Camp Aldershot. File
By Kirk Starratt
The Black Watch Atlantic Branch Association is holding its 2013 reunion at Camp Aldershot this weekend.
President Arthur Snow of Amherst said more than 320 people had registered for the event. Members from across Atlantic Canada are attending and some coming in from as far away as Australia, England, the United States and Montreal.
“In just about every reunion I meet someone who has never been here,” Snow said.
Although the association started holding reunions in 1979, there are still members attending for the first time. Snow said there are five new association members registered for this year’s reunion, including one Second World War veteran.
“I can’t wait to meet him,” Snow said.
Snow said, sadly, the association has lost 115 members since their last reunion two years ago. However, even if members are ill, the reunion is important to them and they work hard to make it. Snow said the reunion is important to him, too, as the members are very appreciative of his organizing efforts. Snow said the part he enjoys most is getting to see his friends again, although he also enjoys meeting new members with a connection to the Black Watch.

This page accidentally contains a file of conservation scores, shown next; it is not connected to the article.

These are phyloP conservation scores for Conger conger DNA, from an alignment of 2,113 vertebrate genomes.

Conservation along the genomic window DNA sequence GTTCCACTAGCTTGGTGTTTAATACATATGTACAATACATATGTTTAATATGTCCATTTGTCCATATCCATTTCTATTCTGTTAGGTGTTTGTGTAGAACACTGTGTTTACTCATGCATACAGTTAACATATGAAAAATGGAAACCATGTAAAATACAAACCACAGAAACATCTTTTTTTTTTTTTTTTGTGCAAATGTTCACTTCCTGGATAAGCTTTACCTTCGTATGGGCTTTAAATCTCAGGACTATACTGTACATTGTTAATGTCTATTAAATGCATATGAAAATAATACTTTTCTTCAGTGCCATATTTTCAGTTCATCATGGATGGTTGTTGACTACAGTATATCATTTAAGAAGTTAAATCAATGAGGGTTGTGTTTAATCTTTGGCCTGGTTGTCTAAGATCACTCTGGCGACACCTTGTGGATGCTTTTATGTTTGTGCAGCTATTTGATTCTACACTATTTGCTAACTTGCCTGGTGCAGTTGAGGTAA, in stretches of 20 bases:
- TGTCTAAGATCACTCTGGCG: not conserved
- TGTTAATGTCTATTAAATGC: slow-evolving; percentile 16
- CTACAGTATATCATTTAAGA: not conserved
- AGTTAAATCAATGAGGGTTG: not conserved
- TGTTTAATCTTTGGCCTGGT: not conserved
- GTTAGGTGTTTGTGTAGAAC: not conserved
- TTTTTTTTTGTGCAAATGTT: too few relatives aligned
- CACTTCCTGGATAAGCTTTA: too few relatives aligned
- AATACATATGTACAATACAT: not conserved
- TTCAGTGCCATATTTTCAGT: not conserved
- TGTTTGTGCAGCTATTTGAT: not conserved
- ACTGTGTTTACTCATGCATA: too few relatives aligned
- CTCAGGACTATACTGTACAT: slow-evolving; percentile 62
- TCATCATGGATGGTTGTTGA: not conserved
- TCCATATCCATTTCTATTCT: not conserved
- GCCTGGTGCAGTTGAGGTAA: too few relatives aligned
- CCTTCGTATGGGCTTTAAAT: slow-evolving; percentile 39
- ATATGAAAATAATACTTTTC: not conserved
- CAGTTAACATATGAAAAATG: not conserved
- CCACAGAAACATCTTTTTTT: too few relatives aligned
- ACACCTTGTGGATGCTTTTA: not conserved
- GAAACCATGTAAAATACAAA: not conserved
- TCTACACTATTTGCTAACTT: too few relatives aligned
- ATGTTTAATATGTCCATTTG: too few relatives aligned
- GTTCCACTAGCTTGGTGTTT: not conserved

The activities got underway Aug. 30 with a meet and greet - a chance for everyone to get reacquainted, reminisce about days gone by and talk about what is currently happening in the association. The association’s annual general meeting will be held Aug. 31, as well as a dinner and dance.
The reunion includes some special presentations this year. Saturday at 2 p.m., members in uniform, led by the pipes and drums, will march on the Camp Aldershot parade square. The reviewing officer will inspect the soldiers and there will be a presentation of Queen Elizabeth II Diamond Jubilee Medals to 10 members. An 11th medal will be presented to a member in New Brunswick who is unable to make the trip following the reunion.
In 1953, the Black Watch (Royal Highland Regiment) of Canada returned from service in the Korean War and the First and Second Battalions were stationed at Camp Aldershot, along with additional units at Camp Debert. From 1953 to 1959, Camp Aldershot saw significant use while housing this regular force unit. At one point, some 2,300 soldiers were stationed at the facility.
The Black Watch rotated to West Germany in 1959 and was stationed at the newly constructed Camp Gagetown in New Brunswick upon its return.